Also known as mosses and liverworts, these are plant pioneers and fill
a vital niche in the ecology of many habitats.
The UK has an exceptional diversity of bryophytes with approximately 600 moss and 300 liverwort species. Of these, 50 are listed for attention under the UK Biodiversity Action Plan (UKBAP). In collaboration with the UK statutory conservation agencies, Kew is developing ways of propagating and storing these species using in vitro and cryogenic techniques. In this unique project, novel methods of culture have been developed using the endangered endemic UK moss, Ditrichum cornubicum.
Several priority species are now in culture and cryo-storage. Samples of the critically endangered Orthodontium gracile have been collected from 16 sites and are being material multiplied in tissue culture. This will provide a source of uncontaminated DNA for genetic fingerprinting as well as material for possible re-establishment trials.
Fern species that are rare or difficult to propagate from spores may be propagated in vitro. The techniques used reduce the risk of spores of different species becoming mixed. Successes with plants of conservation concern include the Tunbridge filmy fern, Hymenophyllum tunbrigense. This species produces green spores that can only be stored for a few days; micropropagation allows rapid germination and growth. These techniques are assisting the regional recovery programme for this species in the Sussex Weald.
|Laboratory grown seedlings of Anacamptis laxiflora planted at Wakehurst Place|
In nature most orchids form a symbiotic (mutually beneficial)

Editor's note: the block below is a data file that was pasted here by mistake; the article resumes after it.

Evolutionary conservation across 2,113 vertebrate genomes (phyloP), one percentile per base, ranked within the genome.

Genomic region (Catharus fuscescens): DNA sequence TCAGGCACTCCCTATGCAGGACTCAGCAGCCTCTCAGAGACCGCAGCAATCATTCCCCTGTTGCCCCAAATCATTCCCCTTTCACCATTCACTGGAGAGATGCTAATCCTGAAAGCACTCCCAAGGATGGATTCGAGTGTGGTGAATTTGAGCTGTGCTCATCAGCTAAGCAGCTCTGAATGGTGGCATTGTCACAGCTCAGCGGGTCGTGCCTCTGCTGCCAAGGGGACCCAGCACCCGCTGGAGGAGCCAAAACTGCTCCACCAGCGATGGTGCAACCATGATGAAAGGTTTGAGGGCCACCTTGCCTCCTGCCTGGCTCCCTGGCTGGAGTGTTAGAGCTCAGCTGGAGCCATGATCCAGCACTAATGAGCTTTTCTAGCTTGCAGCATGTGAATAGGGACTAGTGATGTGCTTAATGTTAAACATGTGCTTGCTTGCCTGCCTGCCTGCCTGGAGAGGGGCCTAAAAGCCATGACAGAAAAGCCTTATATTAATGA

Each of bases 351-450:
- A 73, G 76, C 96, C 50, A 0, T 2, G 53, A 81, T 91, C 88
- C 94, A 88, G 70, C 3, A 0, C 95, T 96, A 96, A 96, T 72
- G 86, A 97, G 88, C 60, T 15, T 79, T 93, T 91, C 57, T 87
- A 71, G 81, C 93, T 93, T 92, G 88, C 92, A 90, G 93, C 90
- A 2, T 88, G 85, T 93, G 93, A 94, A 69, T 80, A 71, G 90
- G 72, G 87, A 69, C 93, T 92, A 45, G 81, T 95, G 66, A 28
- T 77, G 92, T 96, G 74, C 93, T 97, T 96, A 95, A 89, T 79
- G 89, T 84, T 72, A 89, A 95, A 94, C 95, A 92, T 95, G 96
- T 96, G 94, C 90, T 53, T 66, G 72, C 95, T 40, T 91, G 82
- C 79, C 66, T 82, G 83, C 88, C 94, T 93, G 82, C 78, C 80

association with fungi in order to help the plant obtain nutrients. This
association is essential for the germination of orchid seeds that lack
their own internal food supplies (endosperm).
The Sainsbury Orchid Conservation Project was established to investigate techniques for germination of temperate terrestrial orchids in the laboratory using fungi.
Many tropical epiphytic and terrestrial orchids are grown from seed in vitro at Kew. The media on which the seeds grow contains nutrients to sustain the seedling and so a mycorrhizal fungus is not needed, it is therefore called asymbiotic. With good quality fresh seed, very high levels of germination can be achieved in vitro, this allows thousands of seedlings to be produced from a single capsule.
Working in collaboration with the Tsimbazaz Botanical and Zoological Park, seed was collected from endangered species such as Bulbophyllum elliotii and plants returned to Madagascar to help support dwindling populations. The laboratory continues this support through the Threatened Plants of Madagascar Appeal.
Kew is a lead partner in several of the UK Species Action Plans for endangered orchids such as that for the Fen orchid (Liparis loeselii) and the Ladys slipper orchid (Cypripedium calceolus) which is one of the UKs rarest orchids. In collaboration with English Nature, seedlings of the Ladys slipper orchid have now been reintroduced and the first flowering was reported in 2000.
Occasionally surplus in vitro orchid protocorms are available
to other Botanic Gardens and research organisations if they have laboratory
facilities available to grow them on, and provided they agree to abide
by, and sign, RBG Kew's material transfer agreement, which prohibits commercial
use or passing of the material to third parties without gaining prior
permission from RBG Kew.
For countries outside the EU, RBG Kew can provide phytosanitary certificates. It is the recipients' responsibility to provide any necessary plant import permits with their request. In vitro protocorms are exempt from the current CITES regulations.
For enquiries as to available stock and requests please contact: email@example.com